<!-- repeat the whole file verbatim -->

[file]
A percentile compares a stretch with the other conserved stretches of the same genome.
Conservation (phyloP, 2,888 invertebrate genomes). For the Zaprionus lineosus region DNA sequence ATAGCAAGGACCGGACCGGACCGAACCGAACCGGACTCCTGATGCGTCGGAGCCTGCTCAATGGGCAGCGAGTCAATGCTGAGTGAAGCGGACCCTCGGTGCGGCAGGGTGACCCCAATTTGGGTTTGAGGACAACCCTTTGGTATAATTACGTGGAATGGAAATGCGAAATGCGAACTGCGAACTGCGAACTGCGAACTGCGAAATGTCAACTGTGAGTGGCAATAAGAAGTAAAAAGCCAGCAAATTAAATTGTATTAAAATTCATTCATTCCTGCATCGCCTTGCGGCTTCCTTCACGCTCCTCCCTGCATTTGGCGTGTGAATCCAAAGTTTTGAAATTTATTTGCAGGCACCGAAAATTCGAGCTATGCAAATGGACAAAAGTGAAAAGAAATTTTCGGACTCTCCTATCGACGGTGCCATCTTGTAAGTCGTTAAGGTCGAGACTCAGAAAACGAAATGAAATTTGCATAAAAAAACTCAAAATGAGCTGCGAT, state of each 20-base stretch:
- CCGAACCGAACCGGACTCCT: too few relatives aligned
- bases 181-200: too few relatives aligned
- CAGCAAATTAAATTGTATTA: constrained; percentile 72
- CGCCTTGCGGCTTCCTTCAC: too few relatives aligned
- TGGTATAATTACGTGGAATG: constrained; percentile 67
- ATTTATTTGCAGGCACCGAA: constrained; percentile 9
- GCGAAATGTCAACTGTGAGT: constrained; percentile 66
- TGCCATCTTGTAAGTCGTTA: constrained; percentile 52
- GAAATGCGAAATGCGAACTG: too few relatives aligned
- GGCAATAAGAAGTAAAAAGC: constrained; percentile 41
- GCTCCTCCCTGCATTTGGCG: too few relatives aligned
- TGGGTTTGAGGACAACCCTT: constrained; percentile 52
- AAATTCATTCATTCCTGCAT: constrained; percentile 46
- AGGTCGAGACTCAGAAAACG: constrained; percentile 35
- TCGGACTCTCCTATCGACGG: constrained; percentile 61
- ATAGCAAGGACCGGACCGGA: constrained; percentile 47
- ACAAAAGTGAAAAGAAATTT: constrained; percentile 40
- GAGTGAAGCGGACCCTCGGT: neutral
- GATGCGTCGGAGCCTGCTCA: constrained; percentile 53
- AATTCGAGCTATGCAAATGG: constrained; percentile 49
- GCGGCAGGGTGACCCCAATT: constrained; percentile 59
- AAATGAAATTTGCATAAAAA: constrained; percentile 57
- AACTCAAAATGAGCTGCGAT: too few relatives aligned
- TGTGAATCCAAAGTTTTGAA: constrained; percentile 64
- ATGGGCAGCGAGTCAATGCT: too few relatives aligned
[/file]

A percentile compares a stretch with the other conserved stretches of the same genome.
Conservation (phyloP, 2,888 invertebrate genomes). For the Zaprionus lineosus region DNA sequence ATAGCAAGGACCGGACCGGACCGAACCGAACCGGACTCCTGATGCGTCGGAGCCTGCTCAATGGGCAGCGAGTCAATGCTGAGTGAAGCGGACCCTCGGTGCGGCAGGGTGACCCCAATTTGGGTTTGAGGACAACCCTTTGGTATAATTACGTGGAATGGAAATGCGAAATGCGAACTGCGAACTGCGAACTGCGAACTGCGAAATGTCAACTGTGAGTGGCAATAAGAAGTAAAAAGCCAGCAAATTAAATTGTATTAAAATTCATTCATTCCTGCATCGCCTTGCGGCTTCCTTCACGCTCCTCCCTGCATTTGGCGTGTGAATCCAAAGTTTTGAAATTTATTTGCAGGCACCGAAAATTCGAGCTATGCAAATGGACAAAAGTGAAAAGAAATTTTCGGACTCTCCTATCGACGGTGCCATCTTGTAAGTCGTTAAGGTCGAGACTCAGAAAACGAAATGAAATTTGCATAAAAAAACTCAAAATGAGCTGCGAT, state of each 20-base stretch:
- CCGAACCGAACCGGACTCCT: too few relatives aligned
- bases 181-200: too few relatives aligned
- CAGCAAATTAAATTGTATTA: constrained; percentile 72
- CGCCTTGCGGCTTCCTTCAC: too few relatives aligned
- TGGTATAATTACGTGGAATG: constrained; percentile 67
- ATTTATTTGCAGGCACCGAA: constrained; percentile 9
- GCGAAATGTCAACTGTGAGT: constrained; percentile 66
- TGCCATCTTGTAAGTCGTTA: constrained; percentile 52
- GAAATGCGAAATGCGAACTG: too few relatives aligned
- GGCAATAAGAAGTAAAAAGC: constrained; percentile 41
- GCTCCTCCCTGCATTTGGCG: too few relatives aligned
- TGGGTTTGAGGACAACCCTT: constrained; percentile 52
- AAATTCATTCATTCCTGCAT: constrained; percentile 46
- AGGTCGAGACTCAGAAAACG: constrained; percentile 35
- TCGGACTCTCCTATCGACGG: constrained; percentile 61
- ATAGCAAGGACCGGACCGGA: constrained; percentile 47
- ACAAAAGTGAAAAGAAATTT: constrained; percentile 40
- GAGTGAAGCGGACCCTCGGT: neutral
- GATGCGTCGGAGCCTGCTCA: constrained; percentile 53
- AATTCGAGCTATGCAAATGG: constrained; percentile 49
- GCGGCAGGGTGACCCCAATT: constrained; percentile 59
- AAATGAAATTTGCATAAAAA: constrained; percentile 57
- AACTCAAAATGAGCTGCGAT: too few relatives aligned
- TGTGAATCCAAAGTTTTGAA: constrained; percentile 64
- ATGGGCAGCGAGTCAATGCT: too few relatives aligned